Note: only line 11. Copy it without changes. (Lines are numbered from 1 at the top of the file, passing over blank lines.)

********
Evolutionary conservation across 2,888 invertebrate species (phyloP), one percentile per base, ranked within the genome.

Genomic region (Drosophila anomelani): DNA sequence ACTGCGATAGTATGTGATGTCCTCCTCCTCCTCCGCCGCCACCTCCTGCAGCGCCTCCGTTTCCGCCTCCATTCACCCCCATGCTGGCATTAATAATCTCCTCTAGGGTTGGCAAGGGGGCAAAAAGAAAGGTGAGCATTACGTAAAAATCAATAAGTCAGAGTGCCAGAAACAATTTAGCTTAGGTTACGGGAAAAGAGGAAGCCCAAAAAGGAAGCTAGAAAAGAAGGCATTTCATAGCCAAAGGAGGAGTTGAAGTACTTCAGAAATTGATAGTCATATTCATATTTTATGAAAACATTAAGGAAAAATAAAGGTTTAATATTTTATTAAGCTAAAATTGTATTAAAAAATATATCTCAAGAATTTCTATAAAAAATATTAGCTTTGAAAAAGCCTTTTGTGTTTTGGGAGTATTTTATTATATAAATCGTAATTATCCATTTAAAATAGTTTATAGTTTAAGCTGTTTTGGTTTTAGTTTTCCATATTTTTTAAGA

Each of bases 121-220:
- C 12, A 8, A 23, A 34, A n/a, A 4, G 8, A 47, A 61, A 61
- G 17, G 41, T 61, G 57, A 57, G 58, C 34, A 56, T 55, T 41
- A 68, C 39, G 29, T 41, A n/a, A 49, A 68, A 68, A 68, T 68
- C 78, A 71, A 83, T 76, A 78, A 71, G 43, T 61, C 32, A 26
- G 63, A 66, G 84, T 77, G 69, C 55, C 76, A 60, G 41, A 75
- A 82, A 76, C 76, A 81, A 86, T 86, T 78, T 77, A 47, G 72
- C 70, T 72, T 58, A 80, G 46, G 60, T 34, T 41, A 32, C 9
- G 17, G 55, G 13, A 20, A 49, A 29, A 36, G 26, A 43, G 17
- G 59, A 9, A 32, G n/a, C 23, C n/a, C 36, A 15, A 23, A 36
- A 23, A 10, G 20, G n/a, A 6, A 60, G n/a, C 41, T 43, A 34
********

- G 17, G 55, G 13, A 20, A 49, A 29, A 36, G 26, A 43, G 17